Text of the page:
Spotify was already the king of music streaming. But to help propel the company into its next phase as an all-purpose audio juggernaut, and further challenge Apple and Google, it wanted a superstar podcaster, much as Howard Stern helped put satellite radio on the map in 2006. Spotify executives came to view Joe Rogan — a comedian and sports commentator whose no-holds-barred podcast, “The Joe Rogan Experience,” was already a monster hit on YouTube — as that transformative star.

I guess they didn't want to waste any time trying to explain what's so great about the Joe Rogan podcast, but as a regular listener, I was irked to see "no-holds-barred." 

It invites non-listeners to imagine all sorts of ugly nastiness, and it piles on after people have made various inapt accusations. And you can't really understand Spotify's decisionmaking if you don't appreciate what's so good about the show, if you think it's sweaty, loutish guys letting loose with sexism and racism!

Obviously, some "holds" are "barred." Joe lets his guests speak and he listens, but he breaks in and challenges things that seem off or where he's aware of other evidence. And he's selective about guests, often bringing in scientists with excellent credentials.

But maybe "no-holds-barred" just means freewheeling and rambling, not tightly edited. 


Are you looking for a little escape?

This is an unprecedented display of strength and determination.

"Lieutenant Halvorsen and his two crewmen joined with fellow American airmen to drop a total of 23 tons of candies, chocolate and chewing gum wrapped in tiny parachutes from their planes..."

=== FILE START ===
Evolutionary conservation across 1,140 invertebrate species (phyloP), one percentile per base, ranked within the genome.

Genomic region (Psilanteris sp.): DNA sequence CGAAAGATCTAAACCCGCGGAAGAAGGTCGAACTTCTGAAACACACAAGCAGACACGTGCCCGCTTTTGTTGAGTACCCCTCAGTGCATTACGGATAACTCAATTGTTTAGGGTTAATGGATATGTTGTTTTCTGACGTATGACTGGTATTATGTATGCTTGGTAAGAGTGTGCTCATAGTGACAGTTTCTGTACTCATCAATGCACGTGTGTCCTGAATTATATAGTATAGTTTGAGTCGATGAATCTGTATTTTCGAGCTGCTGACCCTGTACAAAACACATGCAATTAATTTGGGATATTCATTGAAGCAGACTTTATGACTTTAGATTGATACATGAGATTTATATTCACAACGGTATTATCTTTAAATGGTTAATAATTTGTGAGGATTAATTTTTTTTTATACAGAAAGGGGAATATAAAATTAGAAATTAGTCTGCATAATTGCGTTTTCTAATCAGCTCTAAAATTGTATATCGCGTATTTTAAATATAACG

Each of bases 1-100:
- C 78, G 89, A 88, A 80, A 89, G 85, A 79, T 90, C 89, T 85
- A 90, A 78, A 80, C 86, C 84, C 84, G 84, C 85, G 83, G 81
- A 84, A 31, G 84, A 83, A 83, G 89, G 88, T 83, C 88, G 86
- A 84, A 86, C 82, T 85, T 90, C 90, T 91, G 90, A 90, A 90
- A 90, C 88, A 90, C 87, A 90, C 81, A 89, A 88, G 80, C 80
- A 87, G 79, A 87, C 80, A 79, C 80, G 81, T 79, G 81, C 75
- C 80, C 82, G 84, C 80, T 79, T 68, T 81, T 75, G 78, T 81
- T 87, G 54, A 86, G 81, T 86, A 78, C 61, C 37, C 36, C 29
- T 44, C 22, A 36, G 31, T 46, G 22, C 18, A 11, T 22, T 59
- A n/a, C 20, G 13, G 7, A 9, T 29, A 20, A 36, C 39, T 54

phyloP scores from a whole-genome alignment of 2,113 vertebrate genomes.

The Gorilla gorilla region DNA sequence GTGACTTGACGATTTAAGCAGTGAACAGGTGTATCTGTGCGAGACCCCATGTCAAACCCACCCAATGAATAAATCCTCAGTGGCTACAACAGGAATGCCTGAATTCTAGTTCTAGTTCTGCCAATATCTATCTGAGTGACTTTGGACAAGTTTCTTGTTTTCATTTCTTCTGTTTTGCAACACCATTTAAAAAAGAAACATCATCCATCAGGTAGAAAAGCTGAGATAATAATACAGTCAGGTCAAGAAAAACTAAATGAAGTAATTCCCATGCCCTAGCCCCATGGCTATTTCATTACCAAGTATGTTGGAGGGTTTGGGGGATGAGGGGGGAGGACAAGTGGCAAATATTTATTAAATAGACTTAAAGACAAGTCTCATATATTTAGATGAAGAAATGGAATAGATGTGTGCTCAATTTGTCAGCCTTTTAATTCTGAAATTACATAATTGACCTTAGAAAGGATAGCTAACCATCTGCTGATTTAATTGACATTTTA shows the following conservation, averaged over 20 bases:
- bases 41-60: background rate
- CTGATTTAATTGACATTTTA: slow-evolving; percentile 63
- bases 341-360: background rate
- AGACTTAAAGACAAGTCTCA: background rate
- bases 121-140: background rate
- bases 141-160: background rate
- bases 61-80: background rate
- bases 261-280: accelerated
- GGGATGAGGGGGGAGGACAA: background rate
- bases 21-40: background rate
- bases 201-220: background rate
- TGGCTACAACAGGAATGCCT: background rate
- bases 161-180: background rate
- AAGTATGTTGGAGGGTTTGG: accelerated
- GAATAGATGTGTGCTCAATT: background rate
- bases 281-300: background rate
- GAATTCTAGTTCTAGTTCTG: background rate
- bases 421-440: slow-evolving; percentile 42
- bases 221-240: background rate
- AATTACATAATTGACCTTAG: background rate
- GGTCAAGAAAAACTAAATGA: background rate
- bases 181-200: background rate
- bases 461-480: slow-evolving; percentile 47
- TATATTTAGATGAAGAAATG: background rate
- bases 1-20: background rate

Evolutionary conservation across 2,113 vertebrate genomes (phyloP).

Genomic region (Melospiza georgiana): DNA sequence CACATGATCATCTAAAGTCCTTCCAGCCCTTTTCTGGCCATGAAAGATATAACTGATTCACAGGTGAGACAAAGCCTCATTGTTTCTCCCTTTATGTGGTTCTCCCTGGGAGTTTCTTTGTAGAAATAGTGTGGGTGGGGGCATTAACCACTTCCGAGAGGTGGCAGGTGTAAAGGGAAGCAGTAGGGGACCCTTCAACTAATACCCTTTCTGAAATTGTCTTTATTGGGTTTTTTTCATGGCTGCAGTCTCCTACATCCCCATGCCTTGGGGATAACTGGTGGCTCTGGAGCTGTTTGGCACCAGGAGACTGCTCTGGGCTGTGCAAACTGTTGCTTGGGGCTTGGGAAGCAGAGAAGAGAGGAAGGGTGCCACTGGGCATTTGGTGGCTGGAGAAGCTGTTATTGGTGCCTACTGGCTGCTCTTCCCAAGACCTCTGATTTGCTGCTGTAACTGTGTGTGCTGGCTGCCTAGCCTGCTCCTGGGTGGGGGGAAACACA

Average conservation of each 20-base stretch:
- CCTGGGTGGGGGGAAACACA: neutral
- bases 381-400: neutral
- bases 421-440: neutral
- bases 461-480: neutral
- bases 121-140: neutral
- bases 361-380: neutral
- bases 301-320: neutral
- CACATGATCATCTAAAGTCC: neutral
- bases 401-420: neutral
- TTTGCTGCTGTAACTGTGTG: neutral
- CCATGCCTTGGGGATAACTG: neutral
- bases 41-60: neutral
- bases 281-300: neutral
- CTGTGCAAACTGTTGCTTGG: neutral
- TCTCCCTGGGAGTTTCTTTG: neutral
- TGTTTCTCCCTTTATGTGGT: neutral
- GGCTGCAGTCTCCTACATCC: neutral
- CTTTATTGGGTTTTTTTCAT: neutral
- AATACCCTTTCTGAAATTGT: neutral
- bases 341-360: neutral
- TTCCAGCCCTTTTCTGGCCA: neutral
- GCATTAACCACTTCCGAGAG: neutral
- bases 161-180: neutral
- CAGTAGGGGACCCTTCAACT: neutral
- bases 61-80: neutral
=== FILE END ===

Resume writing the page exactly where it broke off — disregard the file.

"... while preparing to touch down at Tempelhof airfield with vast quantities of other supplies in an effort to break a Soviet land blockade of Berlin’s Allied-occupied western sectors.... A 9-year-old named Peter Zimmerman sent him a homemade parachute and a map providing directions to his home for a candy drop. Lieutenant Halvorsen searched for the house on his next flight but couldn’t find it. ... Peter sent another note reading: 'No chocolate yet.... You’re a pilot... I gave you a map.... How did you guys win the war anyway?' Lieutenant Halvorsen sent Peter a chocolate bar in the mail. 'Gail Halvorsen enchanted the children of Berlin,' recalled Ursula Yunger, who had been one of those children and later settled in the United States. 'It wasn’t the candy,' she told The Tucson Citizen in 2004. 'It was his profound gesture, showing us that somebody cared.' Ms. Yunger had met Mr. Halvorsen for the first time at a reunion of airlift veterans in Tucson in September 2003. 'I was just shaking,' she said. He hugged her and handed her a Hershey bar."

From "Gail Halvorsen, ‘Candy Bomber’ in Berlin Airlift, Dies at 101/Lieutenant Halvorsen came up with the idea to drop candies, chocolate and chewing gum for the children of West Berlin during a tense Cold War standoff" (NYT).

3 things on TikTok.

1. A woman's impressions of celebrites are done in a single word (or "word").